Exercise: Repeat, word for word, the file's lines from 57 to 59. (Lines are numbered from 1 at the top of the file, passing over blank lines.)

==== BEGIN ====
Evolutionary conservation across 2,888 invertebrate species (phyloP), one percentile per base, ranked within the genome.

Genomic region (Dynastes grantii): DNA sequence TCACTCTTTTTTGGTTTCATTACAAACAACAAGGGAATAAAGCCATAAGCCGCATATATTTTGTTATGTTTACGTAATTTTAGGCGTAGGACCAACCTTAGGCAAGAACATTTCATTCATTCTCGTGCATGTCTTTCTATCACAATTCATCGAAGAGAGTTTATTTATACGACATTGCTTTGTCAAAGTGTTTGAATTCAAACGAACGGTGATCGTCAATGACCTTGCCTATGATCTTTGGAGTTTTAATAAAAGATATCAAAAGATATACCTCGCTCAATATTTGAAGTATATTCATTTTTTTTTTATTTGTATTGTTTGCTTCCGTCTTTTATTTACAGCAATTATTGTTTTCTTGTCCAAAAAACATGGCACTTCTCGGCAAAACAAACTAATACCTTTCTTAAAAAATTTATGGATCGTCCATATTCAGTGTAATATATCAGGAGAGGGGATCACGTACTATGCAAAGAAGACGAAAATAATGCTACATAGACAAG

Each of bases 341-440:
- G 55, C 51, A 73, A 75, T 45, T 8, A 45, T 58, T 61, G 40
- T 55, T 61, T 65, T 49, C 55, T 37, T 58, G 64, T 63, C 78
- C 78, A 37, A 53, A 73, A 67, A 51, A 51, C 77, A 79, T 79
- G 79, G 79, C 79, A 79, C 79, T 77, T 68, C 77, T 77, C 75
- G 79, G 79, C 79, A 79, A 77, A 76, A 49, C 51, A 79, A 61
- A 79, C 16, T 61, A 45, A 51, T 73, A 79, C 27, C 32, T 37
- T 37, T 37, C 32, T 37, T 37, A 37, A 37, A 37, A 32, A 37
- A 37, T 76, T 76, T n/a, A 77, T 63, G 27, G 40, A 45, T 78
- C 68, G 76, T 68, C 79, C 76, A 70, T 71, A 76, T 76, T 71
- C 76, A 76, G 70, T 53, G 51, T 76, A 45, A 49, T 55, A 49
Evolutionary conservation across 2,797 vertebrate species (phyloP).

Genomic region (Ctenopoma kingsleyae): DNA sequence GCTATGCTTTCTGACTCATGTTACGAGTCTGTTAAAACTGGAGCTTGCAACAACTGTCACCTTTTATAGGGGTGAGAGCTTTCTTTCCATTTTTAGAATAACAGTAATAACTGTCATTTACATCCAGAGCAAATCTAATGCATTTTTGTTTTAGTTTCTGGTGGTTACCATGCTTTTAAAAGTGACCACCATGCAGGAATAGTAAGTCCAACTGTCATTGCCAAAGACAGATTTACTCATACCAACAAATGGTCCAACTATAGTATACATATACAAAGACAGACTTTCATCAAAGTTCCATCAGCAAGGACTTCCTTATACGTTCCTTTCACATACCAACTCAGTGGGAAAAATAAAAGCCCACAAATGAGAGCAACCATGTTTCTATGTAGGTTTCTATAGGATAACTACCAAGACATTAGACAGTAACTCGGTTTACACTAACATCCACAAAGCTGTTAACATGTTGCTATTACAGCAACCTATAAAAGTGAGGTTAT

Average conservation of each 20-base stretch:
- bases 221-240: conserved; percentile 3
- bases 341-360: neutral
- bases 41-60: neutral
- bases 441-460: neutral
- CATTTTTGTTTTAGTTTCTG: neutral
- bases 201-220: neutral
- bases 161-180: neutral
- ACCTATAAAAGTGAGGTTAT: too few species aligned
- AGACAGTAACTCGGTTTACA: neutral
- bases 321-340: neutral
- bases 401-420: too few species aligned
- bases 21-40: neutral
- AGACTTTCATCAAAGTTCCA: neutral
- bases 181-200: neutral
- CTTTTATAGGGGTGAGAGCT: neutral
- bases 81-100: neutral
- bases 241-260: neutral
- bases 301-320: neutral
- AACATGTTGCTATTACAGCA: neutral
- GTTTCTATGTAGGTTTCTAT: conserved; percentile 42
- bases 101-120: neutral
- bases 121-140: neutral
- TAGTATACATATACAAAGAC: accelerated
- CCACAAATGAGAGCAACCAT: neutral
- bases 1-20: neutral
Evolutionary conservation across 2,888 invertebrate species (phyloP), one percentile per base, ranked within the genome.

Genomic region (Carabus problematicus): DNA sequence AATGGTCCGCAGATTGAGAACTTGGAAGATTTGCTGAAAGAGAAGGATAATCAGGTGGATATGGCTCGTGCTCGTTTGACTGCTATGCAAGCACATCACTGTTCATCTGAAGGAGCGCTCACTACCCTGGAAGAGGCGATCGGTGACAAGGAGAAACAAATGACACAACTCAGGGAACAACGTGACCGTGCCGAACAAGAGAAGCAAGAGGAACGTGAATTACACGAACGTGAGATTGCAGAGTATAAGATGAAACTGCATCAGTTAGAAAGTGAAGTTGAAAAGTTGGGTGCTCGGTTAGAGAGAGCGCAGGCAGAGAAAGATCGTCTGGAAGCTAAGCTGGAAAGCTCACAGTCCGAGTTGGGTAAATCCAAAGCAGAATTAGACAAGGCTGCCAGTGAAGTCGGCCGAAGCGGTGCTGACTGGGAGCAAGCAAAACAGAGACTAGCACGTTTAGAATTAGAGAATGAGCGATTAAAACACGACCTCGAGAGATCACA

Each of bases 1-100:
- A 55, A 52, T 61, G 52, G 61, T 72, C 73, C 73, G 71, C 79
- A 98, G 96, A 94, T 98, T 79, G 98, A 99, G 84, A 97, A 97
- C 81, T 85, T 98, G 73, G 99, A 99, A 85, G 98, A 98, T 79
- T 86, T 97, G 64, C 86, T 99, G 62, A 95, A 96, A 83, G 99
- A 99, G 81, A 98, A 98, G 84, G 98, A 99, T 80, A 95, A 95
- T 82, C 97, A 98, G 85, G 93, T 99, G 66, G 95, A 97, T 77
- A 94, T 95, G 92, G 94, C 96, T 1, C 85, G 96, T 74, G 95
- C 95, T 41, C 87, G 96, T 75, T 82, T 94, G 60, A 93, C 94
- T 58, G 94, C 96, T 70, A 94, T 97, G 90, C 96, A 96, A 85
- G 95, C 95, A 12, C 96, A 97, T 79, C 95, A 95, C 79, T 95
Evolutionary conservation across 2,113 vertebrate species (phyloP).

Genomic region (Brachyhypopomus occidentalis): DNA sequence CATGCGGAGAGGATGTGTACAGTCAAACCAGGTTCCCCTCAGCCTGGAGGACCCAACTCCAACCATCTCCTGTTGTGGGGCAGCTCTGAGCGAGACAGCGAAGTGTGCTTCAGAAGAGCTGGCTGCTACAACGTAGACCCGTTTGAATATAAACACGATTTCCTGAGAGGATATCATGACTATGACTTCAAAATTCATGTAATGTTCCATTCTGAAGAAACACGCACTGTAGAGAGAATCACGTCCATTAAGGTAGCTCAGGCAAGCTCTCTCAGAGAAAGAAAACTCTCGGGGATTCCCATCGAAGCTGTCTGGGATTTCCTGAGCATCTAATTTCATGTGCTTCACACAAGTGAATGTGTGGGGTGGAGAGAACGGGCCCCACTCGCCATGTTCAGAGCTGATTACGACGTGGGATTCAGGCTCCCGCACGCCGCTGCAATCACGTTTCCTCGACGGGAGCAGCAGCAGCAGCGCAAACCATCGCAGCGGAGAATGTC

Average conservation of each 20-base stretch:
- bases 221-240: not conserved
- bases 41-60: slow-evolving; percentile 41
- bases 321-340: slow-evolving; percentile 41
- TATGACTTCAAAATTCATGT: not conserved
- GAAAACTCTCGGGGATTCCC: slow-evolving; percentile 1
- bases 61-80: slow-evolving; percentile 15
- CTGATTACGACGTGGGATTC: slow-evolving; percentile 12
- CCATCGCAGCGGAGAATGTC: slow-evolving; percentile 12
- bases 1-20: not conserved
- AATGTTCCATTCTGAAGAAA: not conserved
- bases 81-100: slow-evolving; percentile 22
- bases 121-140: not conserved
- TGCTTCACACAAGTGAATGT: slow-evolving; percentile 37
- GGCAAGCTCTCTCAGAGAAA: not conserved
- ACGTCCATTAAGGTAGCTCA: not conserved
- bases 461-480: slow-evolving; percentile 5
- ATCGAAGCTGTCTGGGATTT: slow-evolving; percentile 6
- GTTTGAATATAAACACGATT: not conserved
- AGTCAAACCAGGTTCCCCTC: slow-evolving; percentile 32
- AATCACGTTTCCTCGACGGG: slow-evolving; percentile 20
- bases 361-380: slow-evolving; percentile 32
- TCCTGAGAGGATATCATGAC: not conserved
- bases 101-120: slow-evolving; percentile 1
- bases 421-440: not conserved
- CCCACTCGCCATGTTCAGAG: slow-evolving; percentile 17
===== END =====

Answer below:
Average conservation of each 20-base stretch:
- bases 221-240: not conserved
- bases 41-60: slow-evolving; percentile 41